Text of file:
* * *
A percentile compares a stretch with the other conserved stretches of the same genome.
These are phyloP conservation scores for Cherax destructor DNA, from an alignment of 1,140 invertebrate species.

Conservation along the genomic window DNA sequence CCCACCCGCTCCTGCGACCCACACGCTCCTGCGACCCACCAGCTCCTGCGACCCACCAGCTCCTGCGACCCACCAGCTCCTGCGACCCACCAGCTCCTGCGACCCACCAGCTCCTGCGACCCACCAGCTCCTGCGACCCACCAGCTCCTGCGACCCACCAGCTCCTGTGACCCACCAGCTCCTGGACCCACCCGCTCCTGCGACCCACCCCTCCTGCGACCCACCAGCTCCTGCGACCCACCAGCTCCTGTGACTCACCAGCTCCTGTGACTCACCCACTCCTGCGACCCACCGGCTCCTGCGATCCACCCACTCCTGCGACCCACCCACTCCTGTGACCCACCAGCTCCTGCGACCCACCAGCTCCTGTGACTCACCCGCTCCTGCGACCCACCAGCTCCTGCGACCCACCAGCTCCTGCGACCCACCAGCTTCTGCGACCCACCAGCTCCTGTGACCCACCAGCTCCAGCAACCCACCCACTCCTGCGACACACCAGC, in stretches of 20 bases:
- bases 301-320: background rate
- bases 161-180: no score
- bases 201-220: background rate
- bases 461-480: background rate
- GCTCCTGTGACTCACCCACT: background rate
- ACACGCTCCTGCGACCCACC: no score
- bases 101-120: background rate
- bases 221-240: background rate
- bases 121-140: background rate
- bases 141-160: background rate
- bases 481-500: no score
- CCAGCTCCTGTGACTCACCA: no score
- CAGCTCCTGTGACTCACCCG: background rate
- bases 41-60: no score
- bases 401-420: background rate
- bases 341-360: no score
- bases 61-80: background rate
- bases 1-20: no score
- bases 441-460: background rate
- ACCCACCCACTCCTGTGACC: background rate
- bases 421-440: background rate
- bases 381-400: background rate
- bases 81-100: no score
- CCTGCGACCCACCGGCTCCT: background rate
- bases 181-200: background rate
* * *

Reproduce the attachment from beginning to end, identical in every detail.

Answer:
A percentile compares a stretch with the other conserved stretches of the same genome.
These are phyloP conservation scores for Cherax destructor DNA, from an alignment of 1,140 invertebrate species.

Conservation along the genomic window DNA sequence CCCACCCGCTCCTGCGACCCACACGCTCCTGCGACCCACCAGCTCCTGCGACCCACCAGCTCCTGCGACCCACCAGCTCCTGCGACCCACCAGCTCCTGCGACCCACCAGCTCCTGCGACCCACCAGCTCCTGCGACCCACCAGCTCCTGCGACCCACCAGCTCCTGTGACCCACCAGCTCCTGGACCCACCCGCTCCTGCGACCCACCCCTCCTGCGACCCACCAGCTCCTGCGACCCACCAGCTCCTGTGACTCACCAGCTCCTGTGACTCACCCACTCCTGCGACCCACCGGCTCCTGCGATCCACCCACTCCTGCGACCCACCCACTCCTGTGACCCACCAGCTCCTGCGACCCACCAGCTCCTGTGACTCACCCGCTCCTGCGACCCACCAGCTCCTGCGACCCACCAGCTCCTGCGACCCACCAGCTTCTGCGACCCACCAGCTCCTGTGACCCACCAGCTCCAGCAACCCACCCACTCCTGCGACACACCAGC, in stretches of 20 bases:
- bases 301-320: background rate
- bases 161-180: no score
- bases 201-220: background rate
- bases 461-480: background rate
- GCTCCTGTGACTCACCCACT: background rate
- ACACGCTCCTGCGACCCACC: no score
- bases 101-120: background rate
- bases 221-240: background rate
- bases 121-140: background rate
- bases 141-160: background rate
- bases 481-500: no score
- CCAGCTCCTGTGACTCACCA: no score
- CAGCTCCTGTGACTCACCCG: background rate
- bases 41-60: no score
- bases 401-420: background rate
- bases 341-360: no score
- bases 61-80: background rate
- bases 1-20: no score
- bases 441-460: background rate
- ACCCACCCACTCCTGTGACC: background rate
- bases 421-440: background rate
- bases 381-400: background rate
- bases 81-100: no score
- CCTGCGACCCACCGGCTCCT: background rate
- bases 181-200: background rate